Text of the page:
How Big Data Collection Can Increase A Business’s Profit Margins

Any modern marketing article would be remiss without mentioning big data. It’s what’s propelling innovation in various industries and virtually what all business plans are built around these days. Never before have business analysts had so much information and insight into what makes customers tick.

What big data offers to businesses and organizations encompasses everything from their target demographics to what their customers search for on the internet. It allows companies to see how much time is spent paying attention to an online ad, what platform that ad is being best received on, and who is making what purchases when. At this point, the study and utilization of big data is believed to be necessary for growth and profit because the knowledge it offers about target audiences is so specific, vast, and updatable in real-time.

But with big data comes big responsibility — if it’s misused, then the results could be unfruitful and the work for nothing. Information itself isn’t enough to change the projection of a company or organization. Rather, to fully use data to its greatest extent means to connect with customers by taking advantage of what you discover about them.

Identifying New Target Markets

One of the greatest pieces of information afforded to businesses by big data is finding potential customers who could be buying their products, not just who currently is. Market analysis has never been only about understanding the audience a company already has, but the ones who may be sitting behind the corner as well. What big data gives businesses is insight into those parties, which was previously difficult for markets to find.

For instance, an important part of big data is website analytics, which shows the type of people who are stumbling upon websites and how they got there. Geographical locations, search terms, bounce rates, and the pages site users spend the most time on are key pieces of information obtainable through website analytics. It lets businesses know what content is most attractive to users and who those users are.

Before moving onto personalized marketing, it would be foolish to pass over the competitor analyses made possible with big data. By analyzing customer analytics and understanding what search terms people are using to find their products, sellers can find out who their unknown competitors are and where they rank on search engines in relation. They can then use SEO skills to optimize their websites in order to rank higher than their competitors for said search terms. Potentially, this will allow them to grab the attention of their competitor’s customer bases as well.

Personalizing Marketing Methods

Customer insights give businesses a closer look at the personalities of those purchasing their items and services. They are afforded the ability to be personable with different parts of their target audience, as well as returning customers. The term commonly used for this method of marketing is “personalization.”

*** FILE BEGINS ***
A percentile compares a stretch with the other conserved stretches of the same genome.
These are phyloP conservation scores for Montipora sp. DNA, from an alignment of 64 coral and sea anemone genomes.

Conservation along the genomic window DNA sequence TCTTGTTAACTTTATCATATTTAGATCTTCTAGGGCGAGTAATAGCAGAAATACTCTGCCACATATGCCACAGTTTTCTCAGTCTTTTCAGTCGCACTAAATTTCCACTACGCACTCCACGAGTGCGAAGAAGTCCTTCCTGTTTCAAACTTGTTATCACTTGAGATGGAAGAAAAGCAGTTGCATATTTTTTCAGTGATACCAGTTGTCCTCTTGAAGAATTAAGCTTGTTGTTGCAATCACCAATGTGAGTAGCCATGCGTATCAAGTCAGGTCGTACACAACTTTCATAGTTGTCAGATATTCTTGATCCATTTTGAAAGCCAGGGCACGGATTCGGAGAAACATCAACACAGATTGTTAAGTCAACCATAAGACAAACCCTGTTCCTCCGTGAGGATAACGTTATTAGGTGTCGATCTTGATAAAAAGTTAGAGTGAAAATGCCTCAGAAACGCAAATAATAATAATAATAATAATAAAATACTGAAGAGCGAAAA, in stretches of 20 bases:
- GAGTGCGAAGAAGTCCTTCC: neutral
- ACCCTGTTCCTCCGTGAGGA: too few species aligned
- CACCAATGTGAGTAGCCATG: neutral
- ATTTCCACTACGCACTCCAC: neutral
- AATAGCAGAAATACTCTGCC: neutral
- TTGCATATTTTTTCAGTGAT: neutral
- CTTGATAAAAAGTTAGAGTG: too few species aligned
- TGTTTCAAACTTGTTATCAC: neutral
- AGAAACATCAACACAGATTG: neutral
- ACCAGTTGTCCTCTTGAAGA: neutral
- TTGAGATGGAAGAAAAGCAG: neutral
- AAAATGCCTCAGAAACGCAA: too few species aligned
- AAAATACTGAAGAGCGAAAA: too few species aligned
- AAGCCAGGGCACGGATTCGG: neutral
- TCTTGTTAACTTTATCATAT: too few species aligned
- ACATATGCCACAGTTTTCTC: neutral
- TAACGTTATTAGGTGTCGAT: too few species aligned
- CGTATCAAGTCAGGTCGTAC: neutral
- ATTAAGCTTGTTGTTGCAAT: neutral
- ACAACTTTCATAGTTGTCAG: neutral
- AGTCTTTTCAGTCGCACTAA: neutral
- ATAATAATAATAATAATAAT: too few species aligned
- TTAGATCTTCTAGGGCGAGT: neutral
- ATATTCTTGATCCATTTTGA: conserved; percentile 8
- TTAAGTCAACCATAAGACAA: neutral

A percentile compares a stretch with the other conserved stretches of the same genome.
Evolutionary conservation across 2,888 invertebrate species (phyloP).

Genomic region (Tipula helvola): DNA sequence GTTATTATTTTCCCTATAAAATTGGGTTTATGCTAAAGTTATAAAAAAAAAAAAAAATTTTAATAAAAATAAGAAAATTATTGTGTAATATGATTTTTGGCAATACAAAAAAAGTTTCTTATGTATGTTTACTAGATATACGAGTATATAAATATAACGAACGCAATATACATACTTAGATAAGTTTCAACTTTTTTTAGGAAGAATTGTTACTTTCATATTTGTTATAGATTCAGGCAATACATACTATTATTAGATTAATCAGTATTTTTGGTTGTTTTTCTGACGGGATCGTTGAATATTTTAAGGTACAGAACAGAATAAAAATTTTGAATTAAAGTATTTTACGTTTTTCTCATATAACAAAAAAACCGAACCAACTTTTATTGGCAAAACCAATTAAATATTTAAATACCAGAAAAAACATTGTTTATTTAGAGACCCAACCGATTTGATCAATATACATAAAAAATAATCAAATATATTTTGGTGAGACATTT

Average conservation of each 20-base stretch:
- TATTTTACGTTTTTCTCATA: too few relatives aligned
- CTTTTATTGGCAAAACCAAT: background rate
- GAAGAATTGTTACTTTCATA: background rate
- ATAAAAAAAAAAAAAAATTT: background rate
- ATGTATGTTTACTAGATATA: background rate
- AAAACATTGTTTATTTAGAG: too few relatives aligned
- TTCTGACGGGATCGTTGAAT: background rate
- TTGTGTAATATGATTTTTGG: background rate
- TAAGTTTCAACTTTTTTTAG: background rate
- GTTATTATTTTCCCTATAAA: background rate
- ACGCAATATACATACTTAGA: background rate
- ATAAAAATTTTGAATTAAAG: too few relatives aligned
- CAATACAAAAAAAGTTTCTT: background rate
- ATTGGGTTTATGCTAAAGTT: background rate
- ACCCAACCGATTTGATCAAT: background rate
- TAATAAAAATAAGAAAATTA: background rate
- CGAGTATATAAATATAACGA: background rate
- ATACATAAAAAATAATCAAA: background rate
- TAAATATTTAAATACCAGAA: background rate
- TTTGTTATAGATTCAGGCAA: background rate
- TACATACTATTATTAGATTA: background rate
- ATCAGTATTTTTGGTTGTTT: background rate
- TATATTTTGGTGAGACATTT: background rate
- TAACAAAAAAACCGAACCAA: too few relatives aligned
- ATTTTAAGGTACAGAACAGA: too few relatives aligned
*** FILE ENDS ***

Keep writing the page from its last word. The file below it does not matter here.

Depending on the size of a company, personalizing marketing efforts can be extremely time-consuming. It’s unrealistic for every single email to address a potential customer directly. That’s where automation comes into play. Using data to focus automated efforts toward similar parts of an audience is called segmentation. Segmentation groups customers together based on their similarities and allows businesses to reach out to each group in a specific way that caters to them, but is still personalized enough to show potential customers they are understood and appreciated.

This, of course, does not make up for interacting with potential customers individually when need be — that one-on-one communication is what will bring leads to conversion. But it does allow marketing methods to be more detail-oriented and creates time to address more urgent requests more carefully. Don’t make the mistake of marketing half-heartedly: the personalization of marketing is one of the most important factors of building brand loyalty in 2019.

Wiser Budget Spending

The information given via data allocation should shape the way a business goes about its operations. This includes financial operations and decisions as well as product design and marketing planning. A company’s return on investment (ROI) is something measurable by data, and when used in conjunction with potential customer insights and marketing success, businesses will hopefully be able to make more frugal and fruitful decisions.

This does mean that a company may have to drastically change the way it goes about business, but the willingness to do so should be the attitude of any company that wants to thrive. When something doesn’t work, it’s important to fix it. In the case of a business, something not working often means losing more money than is necessary.

Wiser budget spending due to data analysis is, of course, a circular notion. More money allows for more resources to be put toward collecting analytics, and analytics allow businesses to make more (or lose less) cash. Big data is bigger and more complex than most people realize, and understanding what it can offer a business will lead them to more success. This is how they will be able to personalize their marketing methods and find new target audiences while retaining their previous customers. If businesses understate the importance of big data, they may be losing their upper hand on their competition as well as their footing with their target market.


Jori Hamilton
Jori Hamilton
Jori Hamilton is a writer from the pacific northwest who enjoys covering topics related to social justice, the changing workplace, and technology.

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